Underpinning Dargan’s culture shift as well is a desire to create a work environment fit for the needs of a modern workforce. UBS isn’t just competing with other banks for tech talent, but a galaxy of start-ups, Facebook, Google, and the like. On that basis he says enabling a highly-regulated environment like a bank to shrug off some of its more prescriptive work habits is key to creating a desirable place to work, and to help foster collaboration and liberate effective decision making.
Hugely reducing the burden of inflexible KPIs was one step – it’s down from >100 to just 20 for the technology team. Or, at its most basic level, down to just two: 1) Identify and deliver desired outcomes; 2) do it on budget.
“If you are definitely hitting your budget, you are doing it within the parameters of risk, you are defining your outcomes in partnership with the business… If those were your only two metrics and you understand, internalise, interpret them in the right way, that enables you to run your business.”
A diverse workforce is an empowered one, too, stresses Dargan. His logic is straight forward - if the human population is 50-50 male-female, then a technology organisation with too few females probably doesn’t have the right level of talent. As if timed to make the point, a few days after we speak Dargan is joining colleagues at base in Switzerland for a week-long series of events aimed at furthering the cause of gender diversity in tech. UBS also marked International Day of the Girl recently, and has an ongoing Women in Technology initiative.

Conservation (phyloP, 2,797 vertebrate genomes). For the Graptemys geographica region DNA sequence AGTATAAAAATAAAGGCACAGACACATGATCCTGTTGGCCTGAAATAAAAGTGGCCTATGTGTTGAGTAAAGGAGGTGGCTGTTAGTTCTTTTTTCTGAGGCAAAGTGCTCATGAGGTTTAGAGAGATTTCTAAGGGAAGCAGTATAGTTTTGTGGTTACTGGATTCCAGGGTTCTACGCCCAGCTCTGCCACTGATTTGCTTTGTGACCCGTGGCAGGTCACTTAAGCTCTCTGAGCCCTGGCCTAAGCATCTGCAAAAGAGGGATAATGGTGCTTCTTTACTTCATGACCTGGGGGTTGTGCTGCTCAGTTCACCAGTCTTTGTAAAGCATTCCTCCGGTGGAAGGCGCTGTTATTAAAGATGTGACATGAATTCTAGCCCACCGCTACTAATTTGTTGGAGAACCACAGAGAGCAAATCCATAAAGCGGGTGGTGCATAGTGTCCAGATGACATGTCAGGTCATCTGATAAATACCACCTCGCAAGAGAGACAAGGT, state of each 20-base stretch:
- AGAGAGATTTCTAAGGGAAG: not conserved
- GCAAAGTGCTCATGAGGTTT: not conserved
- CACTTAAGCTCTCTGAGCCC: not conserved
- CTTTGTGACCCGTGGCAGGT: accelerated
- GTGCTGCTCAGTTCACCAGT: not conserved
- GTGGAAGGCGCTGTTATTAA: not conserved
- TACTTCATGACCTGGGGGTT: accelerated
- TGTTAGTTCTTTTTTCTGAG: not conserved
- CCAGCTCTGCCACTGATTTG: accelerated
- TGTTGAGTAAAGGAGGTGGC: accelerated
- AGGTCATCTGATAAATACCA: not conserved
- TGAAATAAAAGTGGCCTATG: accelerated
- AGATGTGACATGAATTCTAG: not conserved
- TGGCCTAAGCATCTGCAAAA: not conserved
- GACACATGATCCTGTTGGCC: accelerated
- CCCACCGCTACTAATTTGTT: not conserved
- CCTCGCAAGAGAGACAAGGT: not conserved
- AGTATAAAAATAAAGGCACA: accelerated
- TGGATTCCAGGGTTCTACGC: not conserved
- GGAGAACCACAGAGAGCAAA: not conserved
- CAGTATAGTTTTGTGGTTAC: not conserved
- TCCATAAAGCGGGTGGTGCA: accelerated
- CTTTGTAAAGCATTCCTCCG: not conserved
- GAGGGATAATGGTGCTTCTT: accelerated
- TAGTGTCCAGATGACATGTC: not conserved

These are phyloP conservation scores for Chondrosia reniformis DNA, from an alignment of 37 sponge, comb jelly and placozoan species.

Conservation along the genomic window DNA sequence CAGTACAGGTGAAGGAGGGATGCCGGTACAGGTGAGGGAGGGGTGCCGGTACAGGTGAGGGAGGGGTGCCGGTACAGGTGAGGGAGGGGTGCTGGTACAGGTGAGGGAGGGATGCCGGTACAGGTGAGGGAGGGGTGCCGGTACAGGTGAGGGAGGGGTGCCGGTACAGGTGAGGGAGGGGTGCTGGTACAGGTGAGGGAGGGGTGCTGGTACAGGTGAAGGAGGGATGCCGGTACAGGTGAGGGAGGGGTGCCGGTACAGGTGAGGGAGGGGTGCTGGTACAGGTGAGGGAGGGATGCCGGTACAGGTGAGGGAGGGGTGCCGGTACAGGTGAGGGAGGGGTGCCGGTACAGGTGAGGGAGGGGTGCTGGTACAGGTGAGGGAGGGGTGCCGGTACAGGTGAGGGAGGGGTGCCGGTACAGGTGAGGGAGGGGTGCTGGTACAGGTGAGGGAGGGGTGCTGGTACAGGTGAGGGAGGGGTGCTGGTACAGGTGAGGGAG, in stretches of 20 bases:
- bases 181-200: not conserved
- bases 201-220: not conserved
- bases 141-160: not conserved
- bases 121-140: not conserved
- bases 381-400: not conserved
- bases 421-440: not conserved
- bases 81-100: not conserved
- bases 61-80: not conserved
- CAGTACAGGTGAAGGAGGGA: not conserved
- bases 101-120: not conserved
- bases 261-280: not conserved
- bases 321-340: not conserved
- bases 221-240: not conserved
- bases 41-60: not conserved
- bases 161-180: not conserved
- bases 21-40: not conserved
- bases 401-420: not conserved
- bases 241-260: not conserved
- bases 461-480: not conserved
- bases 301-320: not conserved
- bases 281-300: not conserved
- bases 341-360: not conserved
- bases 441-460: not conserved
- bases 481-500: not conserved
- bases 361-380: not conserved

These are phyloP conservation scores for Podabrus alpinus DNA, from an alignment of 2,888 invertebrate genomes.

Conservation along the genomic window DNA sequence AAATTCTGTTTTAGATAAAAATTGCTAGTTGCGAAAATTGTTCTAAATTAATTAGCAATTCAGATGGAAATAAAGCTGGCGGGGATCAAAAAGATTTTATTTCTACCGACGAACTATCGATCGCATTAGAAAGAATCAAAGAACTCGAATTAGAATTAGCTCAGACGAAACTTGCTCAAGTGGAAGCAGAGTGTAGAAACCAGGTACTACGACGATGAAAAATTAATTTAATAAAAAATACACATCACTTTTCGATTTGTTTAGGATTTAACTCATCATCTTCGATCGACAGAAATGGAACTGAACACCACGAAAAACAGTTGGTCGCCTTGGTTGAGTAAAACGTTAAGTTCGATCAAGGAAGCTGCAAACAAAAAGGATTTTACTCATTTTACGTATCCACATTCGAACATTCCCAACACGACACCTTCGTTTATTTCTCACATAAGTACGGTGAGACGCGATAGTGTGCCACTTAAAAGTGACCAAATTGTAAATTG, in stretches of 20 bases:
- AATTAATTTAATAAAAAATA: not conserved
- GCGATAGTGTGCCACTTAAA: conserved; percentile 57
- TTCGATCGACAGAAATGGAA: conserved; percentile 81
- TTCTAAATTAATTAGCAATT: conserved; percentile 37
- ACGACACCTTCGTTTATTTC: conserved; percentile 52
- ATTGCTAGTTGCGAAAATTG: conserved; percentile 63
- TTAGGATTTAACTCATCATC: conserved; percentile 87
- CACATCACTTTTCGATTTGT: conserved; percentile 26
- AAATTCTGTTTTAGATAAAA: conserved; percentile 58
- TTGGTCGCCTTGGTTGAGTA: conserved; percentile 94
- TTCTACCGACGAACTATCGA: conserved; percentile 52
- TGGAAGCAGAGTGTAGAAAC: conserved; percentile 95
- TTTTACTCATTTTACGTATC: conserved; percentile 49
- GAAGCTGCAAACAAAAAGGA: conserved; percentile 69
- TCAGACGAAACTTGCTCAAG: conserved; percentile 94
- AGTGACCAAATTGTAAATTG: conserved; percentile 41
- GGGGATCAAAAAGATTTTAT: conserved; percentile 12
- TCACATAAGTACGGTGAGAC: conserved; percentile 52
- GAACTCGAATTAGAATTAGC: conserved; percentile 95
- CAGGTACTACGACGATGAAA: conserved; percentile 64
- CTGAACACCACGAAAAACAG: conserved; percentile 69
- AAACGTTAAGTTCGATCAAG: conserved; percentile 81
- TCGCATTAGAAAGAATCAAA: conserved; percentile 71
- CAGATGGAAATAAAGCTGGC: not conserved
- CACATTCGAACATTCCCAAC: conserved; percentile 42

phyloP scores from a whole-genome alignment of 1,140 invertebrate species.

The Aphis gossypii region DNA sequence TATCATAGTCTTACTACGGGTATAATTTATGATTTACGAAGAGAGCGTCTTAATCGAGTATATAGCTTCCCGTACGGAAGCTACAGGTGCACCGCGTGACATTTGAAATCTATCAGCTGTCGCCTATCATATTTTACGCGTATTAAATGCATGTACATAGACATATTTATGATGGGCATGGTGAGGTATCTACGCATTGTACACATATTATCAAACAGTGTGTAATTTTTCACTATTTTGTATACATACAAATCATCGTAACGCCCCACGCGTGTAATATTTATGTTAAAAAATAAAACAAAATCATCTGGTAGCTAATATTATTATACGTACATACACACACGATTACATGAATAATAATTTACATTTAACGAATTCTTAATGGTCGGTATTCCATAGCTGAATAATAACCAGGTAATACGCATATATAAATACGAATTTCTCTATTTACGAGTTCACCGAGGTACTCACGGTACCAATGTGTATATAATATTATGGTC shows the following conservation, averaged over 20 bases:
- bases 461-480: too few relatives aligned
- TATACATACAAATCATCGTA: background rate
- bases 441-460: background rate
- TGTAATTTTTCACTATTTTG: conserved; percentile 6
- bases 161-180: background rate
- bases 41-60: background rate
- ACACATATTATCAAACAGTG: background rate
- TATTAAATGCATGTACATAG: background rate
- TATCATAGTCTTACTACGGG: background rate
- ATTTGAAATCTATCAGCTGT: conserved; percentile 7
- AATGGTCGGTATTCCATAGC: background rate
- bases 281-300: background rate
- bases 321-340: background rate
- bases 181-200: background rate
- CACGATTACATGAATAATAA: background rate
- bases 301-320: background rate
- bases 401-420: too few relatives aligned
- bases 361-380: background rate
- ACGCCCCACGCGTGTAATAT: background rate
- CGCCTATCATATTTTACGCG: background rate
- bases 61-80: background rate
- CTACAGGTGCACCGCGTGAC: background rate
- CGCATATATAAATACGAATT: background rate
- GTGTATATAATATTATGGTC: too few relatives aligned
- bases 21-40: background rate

“I look at the world through many lenses. One is that I'm a father to two young daughters. Another is my job and what that means. There's been a big piece for us in terms of what diversity means.”
A five-point plan
Dargan doesn’t need to digitise banking. As he points out, banking has been digital for decades.
“If you distil banking down to its essence, banking is nothing other than the digital transportation of data. But we're in the process now, I think, of waking up to how we need to re-digitalize banking. I think there's an increasing realisation that everything will be underpinned by technology.
“UBS actually has a very strong infrastructure; its stability is very strong. The piece that we wanted to focus on was how we reconnect the organisation with the business in a much stronger way. How do we focus on what people do, the type of people we have, how we interact with our vendors, and the underlying outcome-focused culture we wanted to develop.”
To tackle that challenge, Dargan has circled the technology team around five operational pillars of digital transformation at UBS, coffee corner by coffee corner.